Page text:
BLOG: TEAM KFS TOUR TAIWAN
The KFS/Sunday team are getting stuck in at the Tour de Taiwan. Dafydd Dylan reports from the bunch
Hello from Taiwan. I’ve finally had a chance to sit down in my hotel room where the wi-fi connection is working to tell you what we’ve got up to over here at the Tour de Taiwan.
After two days of travelling and adapting to the heat, suffocating humidity and the strange condition that is jetlag (waking up at 3am fully awake and ready to race, and wanting to doze at 10am), we attended the start presentation in Kaohsuing city centre, where we were treated to a buffet, a video of last years race, a load of speeches and live music from the band that got “second place at the National Cup Pop Contest”. Very welcomed hospitality, although I must say that I prefer Elvis’s version of ‘Love Me Tender’.
This race is a good opportunity for us to gain valuable experience as a young team, get some good quality race miles to prepare for the British season without being thrown in at the deep end of European pro racing, and to bring home a good result. The first stage was a city centre circuit race of 88km, the second was a 120km flat stage on a longer circuit. The racing here is fast, open and the riding in the peleton is nervous – the Asian riders aren’t famed for being the safest riders in the bunch – but we all got through safely and strongly and on both days finished in the big bunch sprint.
One obvious factor is the heat, humidity and pollution of the big cities over here. After the stages we were all tasting some form of chemicals in our mouths, have very obvious tan-lines and were struggling to breath deeply towards the end, but we are already getting used to it and don’t seem to be going any worse for it than we would back home. There isn’t a break of more than five riders without us being represented, but on a mostly flat stage race with the sprinters teams wanting to control things and the GC being decided on time bonuses,it is very hard to ride away from the bunch.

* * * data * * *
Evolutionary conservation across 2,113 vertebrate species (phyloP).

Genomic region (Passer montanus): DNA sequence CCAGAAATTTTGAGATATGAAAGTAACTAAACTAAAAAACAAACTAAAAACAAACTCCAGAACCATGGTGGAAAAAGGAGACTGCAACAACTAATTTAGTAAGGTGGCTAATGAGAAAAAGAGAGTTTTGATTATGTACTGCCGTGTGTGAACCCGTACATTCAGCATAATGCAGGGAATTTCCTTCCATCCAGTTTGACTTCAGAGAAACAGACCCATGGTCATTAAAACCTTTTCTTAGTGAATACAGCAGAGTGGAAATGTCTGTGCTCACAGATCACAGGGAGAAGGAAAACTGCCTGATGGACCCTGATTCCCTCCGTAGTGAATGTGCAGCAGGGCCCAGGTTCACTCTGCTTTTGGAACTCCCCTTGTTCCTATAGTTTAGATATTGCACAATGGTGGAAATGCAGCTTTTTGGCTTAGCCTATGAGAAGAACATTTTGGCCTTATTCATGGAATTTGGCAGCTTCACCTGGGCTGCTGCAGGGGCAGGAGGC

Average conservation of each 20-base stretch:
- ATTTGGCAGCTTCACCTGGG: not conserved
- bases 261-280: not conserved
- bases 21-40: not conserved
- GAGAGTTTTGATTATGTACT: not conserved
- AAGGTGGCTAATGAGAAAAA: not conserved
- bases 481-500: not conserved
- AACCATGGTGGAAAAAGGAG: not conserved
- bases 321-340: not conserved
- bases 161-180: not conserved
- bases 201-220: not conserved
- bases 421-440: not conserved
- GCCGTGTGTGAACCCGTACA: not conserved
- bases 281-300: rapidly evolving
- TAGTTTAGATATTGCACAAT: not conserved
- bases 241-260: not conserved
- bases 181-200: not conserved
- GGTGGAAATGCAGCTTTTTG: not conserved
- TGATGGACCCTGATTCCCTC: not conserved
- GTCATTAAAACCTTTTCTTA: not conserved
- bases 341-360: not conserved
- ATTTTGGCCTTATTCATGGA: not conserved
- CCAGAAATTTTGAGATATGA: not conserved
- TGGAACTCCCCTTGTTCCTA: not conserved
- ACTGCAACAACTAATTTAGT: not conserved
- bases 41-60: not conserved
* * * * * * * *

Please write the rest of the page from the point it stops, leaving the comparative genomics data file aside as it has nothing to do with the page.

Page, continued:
Today was the third day out of eight, and the first real test of a road stage to split the field. The profile was pan flat and finished with a short circuit and a nasty climb to finish – one for the strong boys. Once the jersey presentation and speech formalities were done, we set off on a stage of strong crosswinds, riding in the gutter at an average speed of over 48kph for 133km. That’s very fast!
We rode well, riding near the front in the winds, with James doing very well in getting in the major move of the day, a six man group that got three minutes in a finger-snap and were only caught in the closing kilometres. Bearing in mind that a lot of the teams here have been to the Tour of Langkawi, California and other big races already this year, we are holding our own very well and are capable of coming home with a respectable result. It’s all to ride for us.
One very welcome difference over here is the enthusiasm of the public towards the race. Riding through towns we are greeted with colourful banners, music, screaming fans, and whole schools of children lined along the roads. At the start villages, people line up to inspect our ‘Sunday’ bikes and, best of all, groups of pretty young women queue up to take photos with us. Now that doesn’t happen to me too often at the UK races…
Until the next update.